Asked again to describe, Stark said, “[The] excess supply incentivizes folks arrive at insurers to work with them, to become preferred facilities, to barter their rates using the insurer. And then that prevailing rate adopts the calculations for the quote-unquote prevailing wages, as it’s been known today.”
Stark testified midway through the four-hour-plus hearing, providing the insurance industry’s perspectives on the pressures the repair industry faces. His 45-minute appearance followed testimony by repairers, who told the commission that auto insurers’ refusal to budge on the labor rate is responsible for real pain within the collision repair industry, threatened its survival and set the public at risk.
Many of those testifying urged the commission to aid H.1111, an invoice that will enhance the labor rate and tie it towards the region’s Consumer Price Index. The balance happens to be being considered through the Legislature’s Joint Committee on Financial Services.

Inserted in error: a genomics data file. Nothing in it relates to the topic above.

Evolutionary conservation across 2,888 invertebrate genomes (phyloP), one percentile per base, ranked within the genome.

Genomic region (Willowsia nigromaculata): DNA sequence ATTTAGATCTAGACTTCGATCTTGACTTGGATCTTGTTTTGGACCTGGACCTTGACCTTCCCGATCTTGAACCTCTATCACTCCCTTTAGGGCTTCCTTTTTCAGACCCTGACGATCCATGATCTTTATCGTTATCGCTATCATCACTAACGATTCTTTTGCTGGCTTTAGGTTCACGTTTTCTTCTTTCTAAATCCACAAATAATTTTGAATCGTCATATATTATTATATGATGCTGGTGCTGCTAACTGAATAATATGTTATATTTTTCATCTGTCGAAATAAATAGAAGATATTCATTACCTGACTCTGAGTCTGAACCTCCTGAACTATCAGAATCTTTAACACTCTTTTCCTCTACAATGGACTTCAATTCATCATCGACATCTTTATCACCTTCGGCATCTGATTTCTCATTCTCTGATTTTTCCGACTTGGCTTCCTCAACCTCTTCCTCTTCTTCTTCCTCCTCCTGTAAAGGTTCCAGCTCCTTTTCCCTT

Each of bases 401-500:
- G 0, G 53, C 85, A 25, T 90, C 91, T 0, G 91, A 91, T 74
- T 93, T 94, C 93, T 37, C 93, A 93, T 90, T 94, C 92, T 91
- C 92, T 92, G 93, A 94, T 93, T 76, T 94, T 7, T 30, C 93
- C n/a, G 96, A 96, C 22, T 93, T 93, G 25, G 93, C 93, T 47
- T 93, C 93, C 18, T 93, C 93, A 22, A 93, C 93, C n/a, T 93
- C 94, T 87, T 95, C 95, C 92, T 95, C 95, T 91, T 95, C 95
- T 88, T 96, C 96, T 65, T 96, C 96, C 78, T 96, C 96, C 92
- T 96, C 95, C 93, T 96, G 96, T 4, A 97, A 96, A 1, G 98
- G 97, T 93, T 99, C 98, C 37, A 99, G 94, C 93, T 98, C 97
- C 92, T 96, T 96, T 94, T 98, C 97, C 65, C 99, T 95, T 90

Commission member Evangelos “Lucky” Papageorg, the executive director from the Alliance of Automotive Service Providers of Massachusetts , took problem with Stark’s argument.
“The argument that there’s too many shops in Massachusetts has no effect on what it really costs to operate a business in Massachusetts,” he said. “If there have been fewer shops, the price to operate those businesses – heat, insurance, property taxes, anything else making Massachusetts be the fifth highest [state] in the country to operate a company – wouldn't change. We would still need have a fair and equitable rate of reimbursement that would allow for being compensated enough to cover those costs and the increase related to them.
“And the insurance industry is one of those costs that shops are absorbing all the time – their insurance, worker’s comp insurance, all for the same labor rate,” he added.
Papageorg addressed the prevailing rate issue throughout a back-and-forth with fellow commission member Michael Nastari of Mapfre Insurance, who stated that some repair centers are prepared to will work for rental car companies in a lower labor rate than insurers pay.
“You get a benefit by having shops work at a price reduction, and then you attempt to impose that discount on other shops,” Papageorg said. “You…force non-referral, non-program shops to work in a labor rate.”